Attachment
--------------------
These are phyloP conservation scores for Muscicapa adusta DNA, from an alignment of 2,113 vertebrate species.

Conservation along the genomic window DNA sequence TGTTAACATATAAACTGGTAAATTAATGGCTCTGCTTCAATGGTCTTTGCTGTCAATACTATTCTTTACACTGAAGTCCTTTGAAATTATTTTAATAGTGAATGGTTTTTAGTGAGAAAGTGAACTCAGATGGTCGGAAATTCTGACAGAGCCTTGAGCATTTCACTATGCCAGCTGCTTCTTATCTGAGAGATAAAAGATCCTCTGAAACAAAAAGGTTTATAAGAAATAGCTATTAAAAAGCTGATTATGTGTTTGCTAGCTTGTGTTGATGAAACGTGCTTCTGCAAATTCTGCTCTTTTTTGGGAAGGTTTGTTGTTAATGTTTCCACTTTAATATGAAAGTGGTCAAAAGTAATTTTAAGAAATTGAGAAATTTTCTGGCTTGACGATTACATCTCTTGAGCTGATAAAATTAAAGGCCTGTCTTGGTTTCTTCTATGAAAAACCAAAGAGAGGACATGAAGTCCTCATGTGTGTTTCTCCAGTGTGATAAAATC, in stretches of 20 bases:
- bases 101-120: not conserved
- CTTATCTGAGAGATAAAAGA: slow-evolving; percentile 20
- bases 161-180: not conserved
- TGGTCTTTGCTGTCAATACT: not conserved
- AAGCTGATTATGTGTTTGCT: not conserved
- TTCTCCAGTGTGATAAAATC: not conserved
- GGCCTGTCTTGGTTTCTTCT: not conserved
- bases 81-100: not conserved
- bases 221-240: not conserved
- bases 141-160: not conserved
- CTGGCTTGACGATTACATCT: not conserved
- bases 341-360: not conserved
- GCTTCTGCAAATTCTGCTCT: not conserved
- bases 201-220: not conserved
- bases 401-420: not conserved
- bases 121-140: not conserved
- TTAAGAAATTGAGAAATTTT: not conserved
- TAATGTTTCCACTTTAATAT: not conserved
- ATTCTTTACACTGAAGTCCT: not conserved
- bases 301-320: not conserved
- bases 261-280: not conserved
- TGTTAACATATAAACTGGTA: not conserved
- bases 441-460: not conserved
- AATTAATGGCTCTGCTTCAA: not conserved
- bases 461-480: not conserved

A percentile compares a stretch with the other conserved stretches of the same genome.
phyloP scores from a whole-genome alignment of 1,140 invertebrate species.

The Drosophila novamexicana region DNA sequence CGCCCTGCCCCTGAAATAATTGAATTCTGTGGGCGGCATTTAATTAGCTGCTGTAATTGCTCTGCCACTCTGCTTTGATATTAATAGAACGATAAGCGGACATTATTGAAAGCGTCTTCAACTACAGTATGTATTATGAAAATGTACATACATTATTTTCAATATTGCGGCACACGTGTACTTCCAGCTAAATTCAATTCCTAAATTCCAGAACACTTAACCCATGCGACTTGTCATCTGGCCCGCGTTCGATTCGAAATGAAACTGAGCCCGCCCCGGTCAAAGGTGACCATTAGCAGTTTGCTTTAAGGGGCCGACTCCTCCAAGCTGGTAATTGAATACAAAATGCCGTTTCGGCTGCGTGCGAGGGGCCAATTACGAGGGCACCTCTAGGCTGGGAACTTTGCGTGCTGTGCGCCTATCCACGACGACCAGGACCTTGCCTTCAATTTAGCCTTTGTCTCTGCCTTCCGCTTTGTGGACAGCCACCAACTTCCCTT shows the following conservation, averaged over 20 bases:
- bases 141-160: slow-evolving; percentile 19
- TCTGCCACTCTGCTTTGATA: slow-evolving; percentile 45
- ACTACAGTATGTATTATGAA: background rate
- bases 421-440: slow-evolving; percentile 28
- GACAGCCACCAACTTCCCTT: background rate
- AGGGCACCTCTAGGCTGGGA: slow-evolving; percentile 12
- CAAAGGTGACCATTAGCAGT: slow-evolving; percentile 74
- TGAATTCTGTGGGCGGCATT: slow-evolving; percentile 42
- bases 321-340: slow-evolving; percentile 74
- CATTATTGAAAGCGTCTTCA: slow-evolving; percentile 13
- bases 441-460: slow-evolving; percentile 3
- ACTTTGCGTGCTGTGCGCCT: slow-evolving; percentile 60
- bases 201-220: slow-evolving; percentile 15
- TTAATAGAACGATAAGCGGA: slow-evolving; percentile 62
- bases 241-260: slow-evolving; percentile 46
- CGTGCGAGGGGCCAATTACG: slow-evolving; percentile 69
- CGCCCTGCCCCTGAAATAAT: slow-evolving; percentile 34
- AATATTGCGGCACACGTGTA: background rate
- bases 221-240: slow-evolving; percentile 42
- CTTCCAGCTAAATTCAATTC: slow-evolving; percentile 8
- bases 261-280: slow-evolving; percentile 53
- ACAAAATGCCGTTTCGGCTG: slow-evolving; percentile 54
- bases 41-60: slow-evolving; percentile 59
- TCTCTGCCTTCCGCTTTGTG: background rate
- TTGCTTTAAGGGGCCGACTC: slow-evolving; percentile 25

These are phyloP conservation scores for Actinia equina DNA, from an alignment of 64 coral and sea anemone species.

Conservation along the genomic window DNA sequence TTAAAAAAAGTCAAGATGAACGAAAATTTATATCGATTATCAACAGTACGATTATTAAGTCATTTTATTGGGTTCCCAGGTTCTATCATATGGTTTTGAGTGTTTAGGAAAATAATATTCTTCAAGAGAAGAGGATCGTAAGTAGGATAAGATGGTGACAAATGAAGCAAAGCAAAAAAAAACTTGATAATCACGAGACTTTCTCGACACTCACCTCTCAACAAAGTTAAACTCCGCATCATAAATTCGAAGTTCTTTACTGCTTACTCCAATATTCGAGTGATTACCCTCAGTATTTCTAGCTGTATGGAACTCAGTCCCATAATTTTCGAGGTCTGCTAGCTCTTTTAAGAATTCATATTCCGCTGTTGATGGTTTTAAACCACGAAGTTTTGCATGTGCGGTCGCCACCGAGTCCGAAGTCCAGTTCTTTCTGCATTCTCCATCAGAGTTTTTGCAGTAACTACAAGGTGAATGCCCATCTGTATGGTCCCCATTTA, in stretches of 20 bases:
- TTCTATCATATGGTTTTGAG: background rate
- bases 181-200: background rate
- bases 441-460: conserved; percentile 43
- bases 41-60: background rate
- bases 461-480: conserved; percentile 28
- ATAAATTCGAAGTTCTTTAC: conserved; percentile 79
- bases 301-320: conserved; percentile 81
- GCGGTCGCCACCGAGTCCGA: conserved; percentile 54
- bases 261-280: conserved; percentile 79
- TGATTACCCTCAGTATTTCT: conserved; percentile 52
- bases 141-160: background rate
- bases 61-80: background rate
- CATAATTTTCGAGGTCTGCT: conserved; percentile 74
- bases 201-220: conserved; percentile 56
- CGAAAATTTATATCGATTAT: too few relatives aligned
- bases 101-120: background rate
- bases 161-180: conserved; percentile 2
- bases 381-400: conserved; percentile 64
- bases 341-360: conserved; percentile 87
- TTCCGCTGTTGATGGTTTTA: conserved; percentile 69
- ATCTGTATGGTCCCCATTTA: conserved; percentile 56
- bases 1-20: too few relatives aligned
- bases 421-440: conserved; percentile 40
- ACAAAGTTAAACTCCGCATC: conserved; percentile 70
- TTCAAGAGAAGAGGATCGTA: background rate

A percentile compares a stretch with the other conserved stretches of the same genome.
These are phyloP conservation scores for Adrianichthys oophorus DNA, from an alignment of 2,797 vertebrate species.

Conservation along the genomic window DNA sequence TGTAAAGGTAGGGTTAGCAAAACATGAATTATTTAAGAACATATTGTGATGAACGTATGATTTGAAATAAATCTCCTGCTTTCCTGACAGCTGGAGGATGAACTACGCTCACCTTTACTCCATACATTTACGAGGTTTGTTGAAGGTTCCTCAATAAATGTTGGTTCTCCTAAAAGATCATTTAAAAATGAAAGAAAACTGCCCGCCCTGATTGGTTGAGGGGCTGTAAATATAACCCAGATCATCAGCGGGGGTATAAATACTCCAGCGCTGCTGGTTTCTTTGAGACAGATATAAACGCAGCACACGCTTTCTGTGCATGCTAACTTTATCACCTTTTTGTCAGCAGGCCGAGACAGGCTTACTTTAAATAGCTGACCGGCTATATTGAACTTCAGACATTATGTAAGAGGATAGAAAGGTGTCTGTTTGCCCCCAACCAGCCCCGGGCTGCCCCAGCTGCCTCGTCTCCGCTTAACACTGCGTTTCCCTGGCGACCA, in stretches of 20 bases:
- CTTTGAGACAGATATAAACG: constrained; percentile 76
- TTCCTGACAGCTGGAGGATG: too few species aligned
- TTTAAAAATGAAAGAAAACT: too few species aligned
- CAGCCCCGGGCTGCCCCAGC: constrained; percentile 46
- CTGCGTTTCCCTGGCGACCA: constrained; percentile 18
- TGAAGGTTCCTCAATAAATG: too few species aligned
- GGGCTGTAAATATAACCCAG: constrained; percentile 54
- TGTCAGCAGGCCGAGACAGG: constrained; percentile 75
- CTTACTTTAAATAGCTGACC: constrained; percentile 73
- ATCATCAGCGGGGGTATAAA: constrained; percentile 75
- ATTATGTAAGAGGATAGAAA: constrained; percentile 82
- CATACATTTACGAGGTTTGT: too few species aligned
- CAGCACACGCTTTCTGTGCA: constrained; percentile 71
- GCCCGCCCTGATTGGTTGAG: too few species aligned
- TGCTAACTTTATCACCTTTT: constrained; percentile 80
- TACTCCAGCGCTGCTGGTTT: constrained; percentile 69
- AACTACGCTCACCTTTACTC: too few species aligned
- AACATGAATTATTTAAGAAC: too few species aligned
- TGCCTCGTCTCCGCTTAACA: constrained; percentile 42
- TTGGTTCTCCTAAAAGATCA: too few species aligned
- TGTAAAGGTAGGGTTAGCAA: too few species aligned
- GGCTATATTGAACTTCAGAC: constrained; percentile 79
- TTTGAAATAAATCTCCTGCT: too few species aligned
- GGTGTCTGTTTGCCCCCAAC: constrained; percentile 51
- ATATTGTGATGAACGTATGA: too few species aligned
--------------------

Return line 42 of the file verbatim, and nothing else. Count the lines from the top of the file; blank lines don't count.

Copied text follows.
- ACTTTGCGTGCTGTGCGCCT: slow-evolving; percentile 60